We Tried Trader Joe's New Cauliflower Pizza Crust

Our verdict? No amount of cheese can save it.

Cauliflower Pizza Crust in Box
Photo: Rebecca Longshore

By now, most of us have either seen cauliflower crusts all over Pinterest, or we've taken the plunge and made one ourselves. With enough cheese and herbs, they can actually be quite tasty, and a great pizza crust option for our gluten-free friends.

Due to the popularity of alternative pizza crusts, it's no surprise that Trader Joe's recently released a cauliflower crust of their own. The product has been getting a lot of attention—it received upwards of 1500 likes on Instagram account @thetraderstable, where it was first spotted—so we wanted to give it a try. Ingredients include cauliflower, corn flour, water, cornstarch, potato starch, olive oil, and salt. Each serving clocks in at 80 calories and 17g of carbs.

We bought two crusts, which are sold frozen, and tried it two ways: plain, and with margherita pizza toppings. We baked the plain crust directly on the oven rack (per the instructions), and were surprised it barely took on any color in the oven. We slid it under the broiler to try and force some browning, but the entire floppy disk stayed pale as a rice cake.

Crusts Before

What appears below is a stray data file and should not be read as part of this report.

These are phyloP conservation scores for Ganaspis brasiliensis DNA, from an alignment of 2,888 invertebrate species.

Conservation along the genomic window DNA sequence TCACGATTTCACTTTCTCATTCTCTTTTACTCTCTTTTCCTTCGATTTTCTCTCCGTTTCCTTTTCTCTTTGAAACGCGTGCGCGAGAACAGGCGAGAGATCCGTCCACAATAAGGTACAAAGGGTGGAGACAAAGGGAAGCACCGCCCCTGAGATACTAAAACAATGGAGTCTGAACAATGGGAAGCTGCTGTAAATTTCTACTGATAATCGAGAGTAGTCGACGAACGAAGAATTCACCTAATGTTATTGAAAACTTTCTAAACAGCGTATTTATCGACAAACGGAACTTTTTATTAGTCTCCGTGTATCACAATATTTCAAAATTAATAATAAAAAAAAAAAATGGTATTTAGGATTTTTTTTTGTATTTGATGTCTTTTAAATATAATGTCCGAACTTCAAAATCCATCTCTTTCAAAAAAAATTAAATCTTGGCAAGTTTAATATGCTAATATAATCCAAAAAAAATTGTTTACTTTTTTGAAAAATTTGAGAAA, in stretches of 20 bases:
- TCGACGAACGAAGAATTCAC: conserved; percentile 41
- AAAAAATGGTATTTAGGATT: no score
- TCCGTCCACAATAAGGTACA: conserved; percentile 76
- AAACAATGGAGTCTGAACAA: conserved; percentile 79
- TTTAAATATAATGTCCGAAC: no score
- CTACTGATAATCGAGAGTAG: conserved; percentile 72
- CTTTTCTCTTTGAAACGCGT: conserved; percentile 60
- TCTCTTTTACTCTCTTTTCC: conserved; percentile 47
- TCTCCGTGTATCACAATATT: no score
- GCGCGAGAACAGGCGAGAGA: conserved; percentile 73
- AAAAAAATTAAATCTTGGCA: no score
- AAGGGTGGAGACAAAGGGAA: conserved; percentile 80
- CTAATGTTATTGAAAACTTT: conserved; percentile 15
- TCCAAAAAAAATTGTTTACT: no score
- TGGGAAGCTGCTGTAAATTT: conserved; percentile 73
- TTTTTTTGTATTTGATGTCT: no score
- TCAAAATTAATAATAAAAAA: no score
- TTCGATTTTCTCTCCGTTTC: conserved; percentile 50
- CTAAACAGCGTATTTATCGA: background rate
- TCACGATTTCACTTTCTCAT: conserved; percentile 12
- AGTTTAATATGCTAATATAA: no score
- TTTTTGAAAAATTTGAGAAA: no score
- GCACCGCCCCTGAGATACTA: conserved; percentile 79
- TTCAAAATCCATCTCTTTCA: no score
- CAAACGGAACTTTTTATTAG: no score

Top right: Straight from the box. Bottom left: Baked for 10 minutes, broiled for 2. Rebecca Longshore

Then, we took a bite—our first and last. The plain crust tasted like a flavorless rice cracker, with an unpleasant aftertaste. The box actually encourages you to try it plain, "for snacking." We prayed some cheese would help its cause.

We topped the second unbaked crust with drained whole peeled tomatoes, lots of fresh mozzarella, some shredded Parmesan, salt and pepper. This time, taking it out of the oven was a hot mess. The flimsy crust buckled under the weight of our toppings, falling apart when we tried to slide it off the rack. Two people and three spatulas later, it somewhat successfully landed on the cutting board.

Cauliflower Pizza Toppings
Margherita-style, baked for 10 minutes then broiled for 2. Rebecca Longshore

After a topping of fresh basil, we cut ourselves a slice, only to immediately regret taking another bite. No amount of cheese can save this poor crust. If we had liked it, we would have been disappointed at the serving size, which is one-sixth of the pizza, or one sad slice.

RELATED: How to Make Cauliflower Rice

Our advice to you: If you're looking for an alternative to a traditional crust, we recommend making it yourself. Or, if you're excited about cooking with cauliflower, try one of our three genius ways to transform cauliflower rice.

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